Believe it or not, it’s not the lowest-scoring half in Super Bowl history. Super Bowl IX between the Steelers and Vikings in 1975 still holds the record for the lowest combined score for a first half in a Super Bowl: 2-0.

 

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8:10 p.m. ET:The halftime show, headlined by Maroon 5, begins. The band was eventually joined on stage by rappers Travis Scott and Big Boi. Here is the full setlist of halftime show:

“Harder to Breathe”

“This Love”

“Sicko Mode” (Travis Scott)

“Girls Like You”

“She Will be Loved”

“The Way You Move” (Big Boi)

“Sugar”

“Moves Like Jagger”

 

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The sound quality is solid and the fans are getting into it. At the same time, the fireworks outside the stadium are amazing.

8:33 p.m. ET: The second half is underway and the “Beat LA!” chant breaks out again during a TV timeout.

 

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9:05 p.m. ET: Rams tie this game up on Greg Zuerlein’s 53-yard field goal with 2:15 left to go here in the third quarter. It’s the second-longest field goal in Super Bowl history. Steve Christie had a 54-yard field goal in Super Bowl XXVIII. We’re also on track to have the lowest-scoring Super Bowl through three quarters.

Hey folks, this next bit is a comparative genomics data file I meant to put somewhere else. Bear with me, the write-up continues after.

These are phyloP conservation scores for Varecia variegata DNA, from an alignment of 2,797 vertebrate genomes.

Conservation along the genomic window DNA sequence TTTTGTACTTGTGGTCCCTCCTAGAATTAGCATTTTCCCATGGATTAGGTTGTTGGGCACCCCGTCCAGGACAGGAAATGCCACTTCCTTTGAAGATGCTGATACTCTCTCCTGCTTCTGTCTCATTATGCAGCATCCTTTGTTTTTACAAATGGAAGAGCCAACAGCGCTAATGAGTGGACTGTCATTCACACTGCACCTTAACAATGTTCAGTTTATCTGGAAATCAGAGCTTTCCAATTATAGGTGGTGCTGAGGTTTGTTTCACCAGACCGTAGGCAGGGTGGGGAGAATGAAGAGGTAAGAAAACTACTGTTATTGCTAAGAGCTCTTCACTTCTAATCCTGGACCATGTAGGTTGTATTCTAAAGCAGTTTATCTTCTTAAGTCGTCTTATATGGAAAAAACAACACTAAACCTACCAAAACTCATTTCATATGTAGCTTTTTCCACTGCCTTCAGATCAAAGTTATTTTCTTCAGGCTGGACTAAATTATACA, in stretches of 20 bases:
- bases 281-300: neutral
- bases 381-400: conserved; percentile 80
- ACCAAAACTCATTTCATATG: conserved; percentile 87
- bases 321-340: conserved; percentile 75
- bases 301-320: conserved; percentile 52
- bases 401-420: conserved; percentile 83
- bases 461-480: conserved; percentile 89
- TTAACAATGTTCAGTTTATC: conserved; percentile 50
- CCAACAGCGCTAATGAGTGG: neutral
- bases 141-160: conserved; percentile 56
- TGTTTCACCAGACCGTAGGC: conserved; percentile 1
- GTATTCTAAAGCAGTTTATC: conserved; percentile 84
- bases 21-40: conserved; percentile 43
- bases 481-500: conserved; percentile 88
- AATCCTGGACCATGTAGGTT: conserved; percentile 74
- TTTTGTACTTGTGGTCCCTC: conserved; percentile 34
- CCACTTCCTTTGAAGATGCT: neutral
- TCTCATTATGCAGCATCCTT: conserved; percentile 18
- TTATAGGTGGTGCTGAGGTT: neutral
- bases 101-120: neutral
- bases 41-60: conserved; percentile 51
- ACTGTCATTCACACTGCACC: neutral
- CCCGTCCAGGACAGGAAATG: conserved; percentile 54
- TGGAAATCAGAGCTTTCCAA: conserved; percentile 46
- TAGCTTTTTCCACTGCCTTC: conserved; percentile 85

9:13 p.m. ET: We’re entering the fourth quarter tied at 3-3 – the fewest combined points in Super Bowl history. It’s also the second time in history that two teams have entered the final quarter of play tied (Patriots-Eagles in Super Bowl XXXIX). I have a feeling the fans here are in for a fourth-quarter treat.

9:33 p.m. ET: Tom Brady completes four straight passes – including two to Rob Gronkowski (for 18 and 29 yards) – and drives the Patriots right down the field. Rookie running back Sony Michel, a University of Georgia product, punches it in from 2 yards and we finally have a touchdown scored in Super Bowl LIII.

9:34 p.m. ET: The official attendance is announced – 70,081 are on hand for Super Bowl LIII. Patriots fans start celebrating to the song, “Whoomp! (There It Is).”